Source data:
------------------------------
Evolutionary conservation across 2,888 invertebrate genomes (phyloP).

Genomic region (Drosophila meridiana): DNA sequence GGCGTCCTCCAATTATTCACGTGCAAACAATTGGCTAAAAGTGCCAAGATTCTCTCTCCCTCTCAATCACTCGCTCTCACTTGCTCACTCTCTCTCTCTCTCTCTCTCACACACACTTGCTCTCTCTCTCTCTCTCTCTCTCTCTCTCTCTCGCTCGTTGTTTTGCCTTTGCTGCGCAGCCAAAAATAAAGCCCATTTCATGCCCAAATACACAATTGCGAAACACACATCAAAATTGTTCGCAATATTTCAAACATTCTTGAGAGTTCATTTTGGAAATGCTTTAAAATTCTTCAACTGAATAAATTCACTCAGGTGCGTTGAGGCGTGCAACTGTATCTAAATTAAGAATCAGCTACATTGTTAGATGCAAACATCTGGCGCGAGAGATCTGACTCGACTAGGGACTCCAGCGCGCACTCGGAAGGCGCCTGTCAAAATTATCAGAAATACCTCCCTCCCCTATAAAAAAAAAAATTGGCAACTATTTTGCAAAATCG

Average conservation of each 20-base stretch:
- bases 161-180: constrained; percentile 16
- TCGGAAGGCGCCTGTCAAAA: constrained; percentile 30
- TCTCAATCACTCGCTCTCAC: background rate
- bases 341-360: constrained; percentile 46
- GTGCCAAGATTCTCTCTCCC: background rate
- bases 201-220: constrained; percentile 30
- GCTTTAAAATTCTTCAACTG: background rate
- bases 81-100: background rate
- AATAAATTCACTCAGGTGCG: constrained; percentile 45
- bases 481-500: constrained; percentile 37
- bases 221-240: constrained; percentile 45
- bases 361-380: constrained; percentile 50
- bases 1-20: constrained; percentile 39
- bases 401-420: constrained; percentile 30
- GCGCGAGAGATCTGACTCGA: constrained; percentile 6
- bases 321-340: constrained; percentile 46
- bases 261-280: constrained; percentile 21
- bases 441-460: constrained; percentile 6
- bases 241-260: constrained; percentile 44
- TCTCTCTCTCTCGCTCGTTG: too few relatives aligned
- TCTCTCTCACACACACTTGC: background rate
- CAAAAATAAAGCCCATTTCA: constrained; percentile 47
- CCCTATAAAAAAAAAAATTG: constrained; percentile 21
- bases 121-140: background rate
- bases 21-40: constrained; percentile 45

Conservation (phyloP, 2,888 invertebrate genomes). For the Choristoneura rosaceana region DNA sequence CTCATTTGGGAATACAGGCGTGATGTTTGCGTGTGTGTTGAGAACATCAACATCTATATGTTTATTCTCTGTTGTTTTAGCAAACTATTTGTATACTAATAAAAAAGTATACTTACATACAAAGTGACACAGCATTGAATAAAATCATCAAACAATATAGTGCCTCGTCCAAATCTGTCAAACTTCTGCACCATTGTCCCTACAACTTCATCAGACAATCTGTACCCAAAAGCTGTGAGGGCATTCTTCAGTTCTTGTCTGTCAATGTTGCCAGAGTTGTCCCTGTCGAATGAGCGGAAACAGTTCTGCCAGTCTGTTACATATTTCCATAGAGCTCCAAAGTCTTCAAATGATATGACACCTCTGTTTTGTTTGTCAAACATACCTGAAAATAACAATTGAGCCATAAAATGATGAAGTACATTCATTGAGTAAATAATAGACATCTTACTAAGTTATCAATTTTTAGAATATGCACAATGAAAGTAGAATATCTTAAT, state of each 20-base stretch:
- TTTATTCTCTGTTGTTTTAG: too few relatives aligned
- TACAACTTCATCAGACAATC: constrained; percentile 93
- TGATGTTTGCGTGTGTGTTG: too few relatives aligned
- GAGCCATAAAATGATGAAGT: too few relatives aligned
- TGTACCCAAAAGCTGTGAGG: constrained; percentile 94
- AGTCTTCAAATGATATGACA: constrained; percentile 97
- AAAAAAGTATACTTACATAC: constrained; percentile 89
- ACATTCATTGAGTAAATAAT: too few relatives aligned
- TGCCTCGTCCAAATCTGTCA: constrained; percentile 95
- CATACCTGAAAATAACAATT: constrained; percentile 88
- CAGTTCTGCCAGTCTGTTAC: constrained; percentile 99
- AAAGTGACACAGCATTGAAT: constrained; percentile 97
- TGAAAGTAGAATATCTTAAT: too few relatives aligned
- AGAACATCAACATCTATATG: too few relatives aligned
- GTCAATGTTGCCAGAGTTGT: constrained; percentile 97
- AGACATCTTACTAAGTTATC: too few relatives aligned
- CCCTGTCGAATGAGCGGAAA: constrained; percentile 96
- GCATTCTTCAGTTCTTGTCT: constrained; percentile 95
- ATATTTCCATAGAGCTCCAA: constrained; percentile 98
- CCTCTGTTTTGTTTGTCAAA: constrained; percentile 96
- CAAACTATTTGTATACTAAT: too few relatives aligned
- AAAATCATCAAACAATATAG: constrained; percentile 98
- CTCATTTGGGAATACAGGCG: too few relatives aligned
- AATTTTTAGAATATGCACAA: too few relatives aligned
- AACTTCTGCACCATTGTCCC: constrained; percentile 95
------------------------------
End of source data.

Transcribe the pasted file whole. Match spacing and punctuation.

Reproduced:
Evolutionary conservation across 2,888 invertebrate genomes (phyloP).

Genomic region (Drosophila meridiana): DNA sequence GGCGTCCTCCAATTATTCACGTGCAAACAATTGGCTAAAAGTGCCAAGATTCTCTCTCCCTCTCAATCACTCGCTCTCACTTGCTCACTCTCTCTCTCTCTCTCTCTCACACACACTTGCTCTCTCTCTCTCTCTCTCTCTCTCTCTCTCTCGCTCGTTGTTTTGCCTTTGCTGCGCAGCCAAAAATAAAGCCCATTTCATGCCCAAATACACAATTGCGAAACACACATCAAAATTGTTCGCAATATTTCAAACATTCTTGAGAGTTCATTTTGGAAATGCTTTAAAATTCTTCAACTGAATAAATTCACTCAGGTGCGTTGAGGCGTGCAACTGTATCTAAATTAAGAATCAGCTACATTGTTAGATGCAAACATCTGGCGCGAGAGATCTGACTCGACTAGGGACTCCAGCGCGCACTCGGAAGGCGCCTGTCAAAATTATCAGAAATACCTCCCTCCCCTATAAAAAAAAAAATTGGCAACTATTTTGCAAAATCG

Average conservation of each 20-base stretch:
- bases 161-180: constrained; percentile 16
- TCGGAAGGCGCCTGTCAAAA: constrained; percentile 30
- TCTCAATCACTCGCTCTCAC: background rate
- bases 341-360: constrained; percentile 46
- GTGCCAAGATTCTCTCTCCC: background rate
- bases 201-220: constrained; percentile 30
- GCTTTAAAATTCTTCAACTG: background rate
- bases 81-100: background rate
- AATAAATTCACTCAGGTGCG: constrained; percentile 45
- bases 481-500: constrained; percentile 37
- bases 221-240: constrained; percentile 45
- bases 361-380: constrained; percentile 50
- bases 1-20: constrained; percentile 39
- bases 401-420: constrained; percentile 30
- GCGCGAGAGATCTGACTCGA: constrained; percentile 6
- bases 321-340: constrained; percentile 46
- bases 261-280: constrained; percentile 21
- bases 441-460: constrained; percentile 6
- bases 241-260: constrained; percentile 44
- TCTCTCTCTCTCGCTCGTTG: too few relatives aligned
- TCTCTCTCACACACACTTGC: background rate
- CAAAAATAAAGCCCATTTCA: constrained; percentile 47
- CCCTATAAAAAAAAAAATTG: constrained; percentile 21
- bases 121-140: background rate
- bases 21-40: constrained; percentile 45

Conservation (phyloP, 2,888 invertebrate genomes). For the Choristoneura rosaceana region DNA sequence CTCATTTGGGAATACAGGCGTGATGTTTGCGTGTGTGTTGAGAACATCAACATCTATATGTTTATTCTCTGTTGTTTTAGCAAACTATTTGTATACTAATAAAAAAGTATACTTACATACAAAGTGACACAGCATTGAATAAAATCATCAAACAATATAGTGCCTCGTCCAAATCTGTCAAACTTCTGCACCATTGTCCCTACAACTTCATCAGACAATCTGTACCCAAAAGCTGTGAGGGCATTCTTCAGTTCTTGTCTGTCAATGTTGCCAGAGTTGTCCCTGTCGAATGAGCGGAAACAGTTCTGCCAGTCTGTTACATATTTCCATAGAGCTCCAAAGTCTTCAAATGATATGACACCTCTGTTTTGTTTGTCAAACATACCTGAAAATAACAATTGAGCCATAAAATGATGAAGTACATTCATTGAGTAAATAATAGACATCTTACTAAGTTATCAATTTTTAGAATATGCACAATGAAAGTAGAATATCTTAAT, state of each 20-base stretch:
- TTTATTCTCTGTTGTTTTAG: too few relatives aligned
- TACAACTTCATCAGACAATC: constrained; percentile 93
- TGATGTTTGCGTGTGTGTTG: too few relatives aligned
- GAGCCATAAAATGATGAAGT: too few relatives aligned
- TGTACCCAAAAGCTGTGAGG: constrained; percentile 94
- AGTCTTCAAATGATATGACA: constrained; percentile 97
- AAAAAAGTATACTTACATAC: constrained; percentile 89
- ACATTCATTGAGTAAATAAT: too few relatives aligned
- TGCCTCGTCCAAATCTGTCA: constrained; percentile 95
- CATACCTGAAAATAACAATT: constrained; percentile 88
- CAGTTCTGCCAGTCTGTTAC: constrained; percentile 99
- AAAGTGACACAGCATTGAAT: constrained; percentile 97
- TGAAAGTAGAATATCTTAAT: too few relatives aligned
- AGAACATCAACATCTATATG: too few relatives aligned
- GTCAATGTTGCCAGAGTTGT: constrained; percentile 97
- AGACATCTTACTAAGTTATC: too few relatives aligned
- CCCTGTCGAATGAGCGGAAA: constrained; percentile 96
- GCATTCTTCAGTTCTTGTCT: constrained; percentile 95
- ATATTTCCATAGAGCTCCAA: constrained; percentile 98
- CCTCTGTTTTGTTTGTCAAA: constrained; percentile 96
- CAAACTATTTGTATACTAAT: too few relatives aligned
- AAAATCATCAAACAATATAG: constrained; percentile 98
- CTCATTTGGGAATACAGGCG: too few relatives aligned
- AATTTTTAGAATATGCACAA: too few relatives aligned
- AACTTCTGCACCATTGTCCC: constrained; percentile 95